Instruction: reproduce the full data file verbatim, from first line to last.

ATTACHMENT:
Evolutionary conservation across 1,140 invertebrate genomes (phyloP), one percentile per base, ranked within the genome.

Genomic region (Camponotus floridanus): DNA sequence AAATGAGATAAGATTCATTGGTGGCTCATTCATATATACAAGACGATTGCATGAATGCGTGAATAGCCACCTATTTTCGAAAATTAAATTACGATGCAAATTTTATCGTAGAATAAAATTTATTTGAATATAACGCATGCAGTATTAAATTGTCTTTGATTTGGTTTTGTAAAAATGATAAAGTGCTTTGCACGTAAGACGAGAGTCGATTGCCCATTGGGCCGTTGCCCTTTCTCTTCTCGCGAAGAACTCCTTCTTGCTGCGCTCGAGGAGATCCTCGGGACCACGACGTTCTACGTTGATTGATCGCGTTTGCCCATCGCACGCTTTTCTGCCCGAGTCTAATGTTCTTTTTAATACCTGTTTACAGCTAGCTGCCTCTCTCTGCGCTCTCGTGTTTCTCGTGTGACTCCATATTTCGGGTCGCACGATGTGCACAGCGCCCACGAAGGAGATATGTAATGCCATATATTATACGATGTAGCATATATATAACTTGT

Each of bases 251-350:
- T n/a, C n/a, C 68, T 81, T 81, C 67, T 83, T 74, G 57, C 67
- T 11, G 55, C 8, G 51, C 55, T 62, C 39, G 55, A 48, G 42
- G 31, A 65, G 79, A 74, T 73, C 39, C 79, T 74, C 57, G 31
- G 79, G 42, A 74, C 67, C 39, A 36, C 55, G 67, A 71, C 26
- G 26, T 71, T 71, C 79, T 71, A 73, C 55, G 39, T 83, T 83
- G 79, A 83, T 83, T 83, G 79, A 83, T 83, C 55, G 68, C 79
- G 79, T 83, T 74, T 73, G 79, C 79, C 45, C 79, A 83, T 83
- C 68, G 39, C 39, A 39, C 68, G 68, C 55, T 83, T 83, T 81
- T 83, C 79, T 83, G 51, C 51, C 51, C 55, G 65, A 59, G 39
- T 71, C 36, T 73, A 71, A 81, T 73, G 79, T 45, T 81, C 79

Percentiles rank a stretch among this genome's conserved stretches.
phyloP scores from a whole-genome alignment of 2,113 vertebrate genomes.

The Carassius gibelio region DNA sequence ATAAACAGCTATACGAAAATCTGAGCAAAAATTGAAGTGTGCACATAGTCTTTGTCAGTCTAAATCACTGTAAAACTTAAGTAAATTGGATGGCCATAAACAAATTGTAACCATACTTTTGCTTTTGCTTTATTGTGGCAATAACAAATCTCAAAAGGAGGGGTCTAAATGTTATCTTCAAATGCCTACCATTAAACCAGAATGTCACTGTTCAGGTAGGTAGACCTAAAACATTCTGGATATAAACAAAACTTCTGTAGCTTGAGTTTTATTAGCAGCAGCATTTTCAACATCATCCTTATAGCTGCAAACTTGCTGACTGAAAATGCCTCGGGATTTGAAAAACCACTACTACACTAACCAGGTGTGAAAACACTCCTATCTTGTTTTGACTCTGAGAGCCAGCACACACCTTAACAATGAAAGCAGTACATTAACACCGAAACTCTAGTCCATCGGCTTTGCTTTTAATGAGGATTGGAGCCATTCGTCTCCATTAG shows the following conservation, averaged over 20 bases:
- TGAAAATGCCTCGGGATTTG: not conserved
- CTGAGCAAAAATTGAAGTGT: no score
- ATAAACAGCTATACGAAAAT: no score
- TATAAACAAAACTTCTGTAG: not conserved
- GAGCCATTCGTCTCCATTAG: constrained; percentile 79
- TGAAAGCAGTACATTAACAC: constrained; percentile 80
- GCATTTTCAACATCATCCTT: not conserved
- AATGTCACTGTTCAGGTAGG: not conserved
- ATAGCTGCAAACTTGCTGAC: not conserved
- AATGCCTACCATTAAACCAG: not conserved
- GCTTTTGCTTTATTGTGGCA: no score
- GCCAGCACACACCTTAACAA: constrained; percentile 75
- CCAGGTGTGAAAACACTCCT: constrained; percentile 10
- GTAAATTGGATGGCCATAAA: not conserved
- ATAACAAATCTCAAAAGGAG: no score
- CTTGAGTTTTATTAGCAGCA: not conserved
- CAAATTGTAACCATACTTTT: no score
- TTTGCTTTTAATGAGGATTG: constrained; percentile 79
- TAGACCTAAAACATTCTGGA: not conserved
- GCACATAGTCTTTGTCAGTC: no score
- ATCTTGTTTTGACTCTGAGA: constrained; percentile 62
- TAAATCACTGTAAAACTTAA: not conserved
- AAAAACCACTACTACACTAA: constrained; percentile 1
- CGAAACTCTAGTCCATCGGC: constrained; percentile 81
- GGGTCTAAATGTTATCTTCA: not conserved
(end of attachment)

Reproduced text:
Evolutionary conservation across 1,140 invertebrate genomes (phyloP), one percentile per base, ranked within the genome.

Genomic region (Camponotus floridanus): DNA sequence AAATGAGATAAGATTCATTGGTGGCTCATTCATATATACAAGACGATTGCATGAATGCGTGAATAGCCACCTATTTTCGAAAATTAAATTACGATGCAAATTTTATCGTAGAATAAAATTTATTTGAATATAACGCATGCAGTATTAAATTGTCTTTGATTTGGTTTTGTAAAAATGATAAAGTGCTTTGCACGTAAGACGAGAGTCGATTGCCCATTGGGCCGTTGCCCTTTCTCTTCTCGCGAAGAACTCCTTCTTGCTGCGCTCGAGGAGATCCTCGGGACCACGACGTTCTACGTTGATTGATCGCGTTTGCCCATCGCACGCTTTTCTGCCCGAGTCTAATGTTCTTTTTAATACCTGTTTACAGCTAGCTGCCTCTCTCTGCGCTCTCGTGTTTCTCGTGTGACTCCATATTTCGGGTCGCACGATGTGCACAGCGCCCACGAAGGAGATATGTAATGCCATATATTATACGATGTAGCATATATATAACTTGT

Each of bases 251-350:
- T n/a, C n/a, C 68, T 81, T 81, C 67, T 83, T 74, G 57, C 67
- T 11, G 55, C 8, G 51, C 55, T 62, C 39, G 55, A 48, G 42
- G 31, A 65, G 79, A 74, T 73, C 39, C 79, T 74, C 57, G 31
- G 79, G 42, A 74, C 67, C 39, A 36, C 55, G 67, A 71, C 26
- G 26, T 71, T 71, C 79, T 71, A 73, C 55, G 39, T 83, T 83
- G 79, A 83, T 83, T 83, G 79, A 83, T 83, C 55, G 68, C 79
- G 79, T 83, T 74, T 73, G 79, C 79, C 45, C 79, A 83, T 83
- C 68, G 39, C 39, A 39, C 68, G 68, C 55, T 83, T 83, T 81
- T 83, C 79, T 83, G 51, C 51, C 51, C 55, G 65, A 59, G 39
- T 71, C 36, T 73, A 71, A 81, T 73, G 79, T 45, T 81, C 79

Percentiles rank a stretch among this genome's conserved stretches.
phyloP scores from a whole-genome alignment of 2,113 vertebrate genomes.

The Carassius gibelio region DNA sequence ATAAACAGCTATACGAAAATCTGAGCAAAAATTGAAGTGTGCACATAGTCTTTGTCAGTCTAAATCACTGTAAAACTTAAGTAAATTGGATGGCCATAAACAAATTGTAACCATACTTTTGCTTTTGCTTTATTGTGGCAATAACAAATCTCAAAAGGAGGGGTCTAAATGTTATCTTCAAATGCCTACCATTAAACCAGAATGTCACTGTTCAGGTAGGTAGACCTAAAACATTCTGGATATAAACAAAACTTCTGTAGCTTGAGTTTTATTAGCAGCAGCATTTTCAACATCATCCTTATAGCTGCAAACTTGCTGACTGAAAATGCCTCGGGATTTGAAAAACCACTACTACACTAACCAGGTGTGAAAACACTCCTATCTTGTTTTGACTCTGAGAGCCAGCACACACCTTAACAATGAAAGCAGTACATTAACACCGAAACTCTAGTCCATCGGCTTTGCTTTTAATGAGGATTGGAGCCATTCGTCTCCATTAG shows the following conservation, averaged over 20 bases:
- TGAAAATGCCTCGGGATTTG: not conserved
- CTGAGCAAAAATTGAAGTGT: no score
- ATAAACAGCTATACGAAAAT: no score
- TATAAACAAAACTTCTGTAG: not conserved
- GAGCCATTCGTCTCCATTAG: constrained; percentile 79
- TGAAAGCAGTACATTAACAC: constrained; percentile 80
- GCATTTTCAACATCATCCTT: not conserved
- AATGTCACTGTTCAGGTAGG: not conserved
- ATAGCTGCAAACTTGCTGAC: not conserved
- AATGCCTACCATTAAACCAG: not conserved
- GCTTTTGCTTTATTGTGGCA: no score
- GCCAGCACACACCTTAACAA: constrained; percentile 75
- CCAGGTGTGAAAACACTCCT: constrained; percentile 10
- GTAAATTGGATGGCCATAAA: not conserved
- ATAACAAATCTCAAAAGGAG: no score
- CTTGAGTTTTATTAGCAGCA: not conserved
- CAAATTGTAACCATACTTTT: no score
- TTTGCTTTTAATGAGGATTG: constrained; percentile 79
- TAGACCTAAAACATTCTGGA: not conserved
- GCACATAGTCTTTGTCAGTC: no score
- ATCTTGTTTTGACTCTGAGA: constrained; percentile 62
- TAAATCACTGTAAAACTTAA: not conserved
- AAAAACCACTACTACACTAA: constrained; percentile 1
- CGAAACTCTAGTCCATCGGC: constrained; percentile 81
- GGGTCTAAATGTTATCTTCA: not conserved